Back to conclude yesterday’s submission dealing with informational interviews…enjoy it and never stop progressing:
For example, informational interviews will:
* Help you learn about careers within the industry
* Can be used to gauge company culture and if you fit in
* Help develop life-long networks
* Give insight into the non-advertised job market
* Give insight for scheduled interviews
* Develop rapport and referrals
Overall, informational interviews give you a leg up against other candidates AND can be used as an indicator when evaluating career matches. For the record, informational requests are not to be used as a mechanism to ask for a job or a formal interview. This is not the time or the place to be an aggressive job seeker. If you think about it, that takes pressure off you and the person you interview, so now you can do some serious learning. You know about the benefits, let’s look at your next step.
Your experience and educational background in research comes into play as well as your social and professional networks. Once you identify a particular company or industry, talk to everyone you know about the company. The cliché that “we live in a small world” will quickly become a little more real. It may surprise you how close your network connections may be to decision makers. Through friends, classmates, family members, professors, neighbors, and career services counselors, chances are you will gain valuable insight without a great deal of effort, at least in the initial phase of simply asking. From people in your network, jot down ideas and remember potential contacts within the company or industry; these may come in handy during informational interviews.
Once you have an outline of information you want to focus on, it is homework time. Research the organization and industry as you will be asking questions related to your findings. Make a quick list of questions and identify what data your contact may be able to provide. You will want to make a list of approximately 10-15 questions based upon the title and position of your contact. The more you are prepared, the more likely the person on the phone will be happy to answer. As noted, people like to talk about themselves and especially their work.
Once you contact a professional in the field, explain that you are gaining information about his or her job responsibilities, requirements, company/industry needs, new processes, and so on. Always make sure the individual has time for a discussion; if not, schedule a phone meeting at their convenience.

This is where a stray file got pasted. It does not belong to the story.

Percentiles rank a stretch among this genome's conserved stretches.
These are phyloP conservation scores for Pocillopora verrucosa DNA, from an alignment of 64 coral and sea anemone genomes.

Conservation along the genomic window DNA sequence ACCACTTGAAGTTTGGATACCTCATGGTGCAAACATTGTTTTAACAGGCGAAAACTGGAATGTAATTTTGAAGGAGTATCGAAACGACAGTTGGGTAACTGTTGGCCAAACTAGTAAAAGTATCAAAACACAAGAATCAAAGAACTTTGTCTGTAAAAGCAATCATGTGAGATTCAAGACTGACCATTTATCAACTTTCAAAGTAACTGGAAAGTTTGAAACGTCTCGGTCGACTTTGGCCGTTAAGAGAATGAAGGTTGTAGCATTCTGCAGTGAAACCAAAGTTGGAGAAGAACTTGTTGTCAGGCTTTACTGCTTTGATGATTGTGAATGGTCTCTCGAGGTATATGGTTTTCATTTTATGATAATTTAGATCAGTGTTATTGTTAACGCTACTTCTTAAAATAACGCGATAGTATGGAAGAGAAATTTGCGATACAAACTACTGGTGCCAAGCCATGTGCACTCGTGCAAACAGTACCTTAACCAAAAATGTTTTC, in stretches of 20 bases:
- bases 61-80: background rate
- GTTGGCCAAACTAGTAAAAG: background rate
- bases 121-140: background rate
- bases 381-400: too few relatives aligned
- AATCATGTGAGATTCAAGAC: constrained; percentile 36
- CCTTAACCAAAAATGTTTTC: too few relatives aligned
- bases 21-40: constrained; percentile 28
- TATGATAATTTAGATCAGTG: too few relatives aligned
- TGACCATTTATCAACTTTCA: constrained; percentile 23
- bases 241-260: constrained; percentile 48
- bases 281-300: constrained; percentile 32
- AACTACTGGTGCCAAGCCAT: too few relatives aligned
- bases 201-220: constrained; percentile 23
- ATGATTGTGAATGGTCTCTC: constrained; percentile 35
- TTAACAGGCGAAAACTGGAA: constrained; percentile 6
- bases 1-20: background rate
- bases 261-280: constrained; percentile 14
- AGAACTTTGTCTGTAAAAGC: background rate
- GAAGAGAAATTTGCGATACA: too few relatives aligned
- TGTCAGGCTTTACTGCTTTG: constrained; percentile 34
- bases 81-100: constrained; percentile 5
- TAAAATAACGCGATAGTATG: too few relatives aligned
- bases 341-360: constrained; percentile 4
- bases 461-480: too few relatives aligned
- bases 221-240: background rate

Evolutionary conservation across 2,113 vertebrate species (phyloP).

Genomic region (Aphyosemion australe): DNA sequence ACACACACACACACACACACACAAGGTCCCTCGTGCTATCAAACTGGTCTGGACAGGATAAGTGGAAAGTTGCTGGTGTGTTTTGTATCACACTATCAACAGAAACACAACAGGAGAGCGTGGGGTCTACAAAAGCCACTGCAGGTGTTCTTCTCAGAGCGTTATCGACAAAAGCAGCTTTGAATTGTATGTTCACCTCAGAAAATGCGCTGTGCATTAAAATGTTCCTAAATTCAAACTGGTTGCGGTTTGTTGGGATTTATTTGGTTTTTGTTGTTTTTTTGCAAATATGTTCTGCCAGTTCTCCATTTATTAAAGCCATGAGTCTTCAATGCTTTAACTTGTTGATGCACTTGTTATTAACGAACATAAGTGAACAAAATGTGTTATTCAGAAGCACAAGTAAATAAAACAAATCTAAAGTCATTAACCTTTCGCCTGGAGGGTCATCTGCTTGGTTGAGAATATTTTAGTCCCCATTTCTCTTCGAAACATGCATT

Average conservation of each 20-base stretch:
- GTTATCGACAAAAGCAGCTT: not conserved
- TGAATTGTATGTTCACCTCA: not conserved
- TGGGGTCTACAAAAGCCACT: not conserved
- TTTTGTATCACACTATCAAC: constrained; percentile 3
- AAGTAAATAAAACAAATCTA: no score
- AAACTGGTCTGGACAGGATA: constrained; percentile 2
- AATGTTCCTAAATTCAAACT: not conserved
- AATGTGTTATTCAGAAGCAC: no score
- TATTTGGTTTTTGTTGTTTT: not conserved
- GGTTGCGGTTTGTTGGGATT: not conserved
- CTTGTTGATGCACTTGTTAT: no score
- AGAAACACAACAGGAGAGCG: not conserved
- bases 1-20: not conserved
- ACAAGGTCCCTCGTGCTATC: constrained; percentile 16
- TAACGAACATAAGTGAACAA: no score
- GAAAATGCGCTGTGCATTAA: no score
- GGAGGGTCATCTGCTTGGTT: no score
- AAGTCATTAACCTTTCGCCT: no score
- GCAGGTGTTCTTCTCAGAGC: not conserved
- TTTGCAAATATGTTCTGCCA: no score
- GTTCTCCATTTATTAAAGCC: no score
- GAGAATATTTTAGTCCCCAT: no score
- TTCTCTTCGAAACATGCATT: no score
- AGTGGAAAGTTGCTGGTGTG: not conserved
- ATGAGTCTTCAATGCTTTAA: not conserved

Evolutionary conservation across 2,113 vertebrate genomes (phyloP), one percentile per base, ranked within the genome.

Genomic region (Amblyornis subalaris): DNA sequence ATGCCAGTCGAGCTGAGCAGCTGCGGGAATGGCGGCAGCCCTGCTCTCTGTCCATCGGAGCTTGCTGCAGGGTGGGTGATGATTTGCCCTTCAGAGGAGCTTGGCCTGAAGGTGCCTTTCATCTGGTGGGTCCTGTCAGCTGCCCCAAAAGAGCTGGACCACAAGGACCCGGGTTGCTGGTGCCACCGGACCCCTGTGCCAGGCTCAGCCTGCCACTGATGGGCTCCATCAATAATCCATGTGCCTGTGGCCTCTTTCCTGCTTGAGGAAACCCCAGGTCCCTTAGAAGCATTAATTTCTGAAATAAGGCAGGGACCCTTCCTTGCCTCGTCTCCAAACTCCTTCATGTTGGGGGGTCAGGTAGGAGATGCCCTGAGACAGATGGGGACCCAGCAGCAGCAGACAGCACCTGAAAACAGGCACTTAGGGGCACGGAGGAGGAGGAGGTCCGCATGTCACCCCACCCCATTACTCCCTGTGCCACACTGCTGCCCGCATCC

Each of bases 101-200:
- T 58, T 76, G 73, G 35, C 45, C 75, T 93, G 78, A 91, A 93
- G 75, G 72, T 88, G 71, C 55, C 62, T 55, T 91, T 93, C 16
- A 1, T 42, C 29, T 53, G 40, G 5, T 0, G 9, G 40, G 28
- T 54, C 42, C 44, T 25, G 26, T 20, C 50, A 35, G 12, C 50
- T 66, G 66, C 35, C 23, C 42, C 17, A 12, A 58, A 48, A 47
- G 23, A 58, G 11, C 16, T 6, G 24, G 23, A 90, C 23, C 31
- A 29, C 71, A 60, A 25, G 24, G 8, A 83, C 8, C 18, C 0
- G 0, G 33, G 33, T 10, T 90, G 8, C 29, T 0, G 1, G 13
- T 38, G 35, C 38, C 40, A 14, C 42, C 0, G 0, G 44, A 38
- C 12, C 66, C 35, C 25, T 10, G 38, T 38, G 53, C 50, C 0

During informational interviews, have your résumé available in case you need a quick reference. Stick to the time allotted (typically 30 minutes in length), do not take too much of the person’s time and, if the meeting goes well, ask to schedule another meeting, hopefully face-to-face. Even if you receive a personal meeting, remember the purpose is to gather information—do not turn this into a job interview. You are “researching opportunities” in that particular field or industry.
Once your informational interview is over, write the responses and review them as your career decisions may hinge on the impressions taken from this and other informational interviews. Send the person a thank you note as professional etiquette dictates that you treat the informational interview with the same standards as a job interview. Once thank you notes have been sent, contact another professional within the company or industry. Do not stop with a single perspective—the more input from various sources, the more accurate the representation will be.
Possible informational interview questions include:
* What does failure mean to you?
* What qualities do you feel a successful employee should have?
* How do you demonstrate your ability to be innovative?
* What are some of the most effective ways to demonstrate teamwork?
* What three things are most important to you in your job?
* Tell me about a conflict you had with someone and how you handled it.
* Tell me about a major problem you encountered and how you handled it.
* What qualities do you admire in others?
* Tell me about a time a supervisor or peer criticized your work, how did you handle it?
Once it’s time for a formal interview, know that in recent years the use of behavior-modeled interview questions have dominated the interview process. No matter the industry or job position, you must prepare for this type of setting.”
Okay, enough of the books for now. To summarize, when networking, do everything you can to make the other person talk about him/herself, the company, and the needs within the company or department. Do not turn this informational (informal) moment into a formal meeting. Next time you go to a social (industry) function, keep your ears open, your words to be used as a catalyst for the other person (everyone likes a good listener and at this time, the information can be most invaluable), and the atmosphere to be comfortable. During the first encounter, do not push for an interview but a follow-up on a specific topic of discussion.
Find contacts through associations, foot traffic, networking events, and professional peers. It’s not the easiest thing to do but developing a rapport is the foundation you are trying to accomplish.
Hopefully I was not too exhaustive in my response. If you need further help or would like my guidance in any other capacity, do not hesitate to ask.
Danny Huffman, MA, CEIP, CPCC, CPRW
Owner, Author, Publisher
Career Services International
Education Career Services
407-206-5883 (direct line)
866-794-3337 ext 110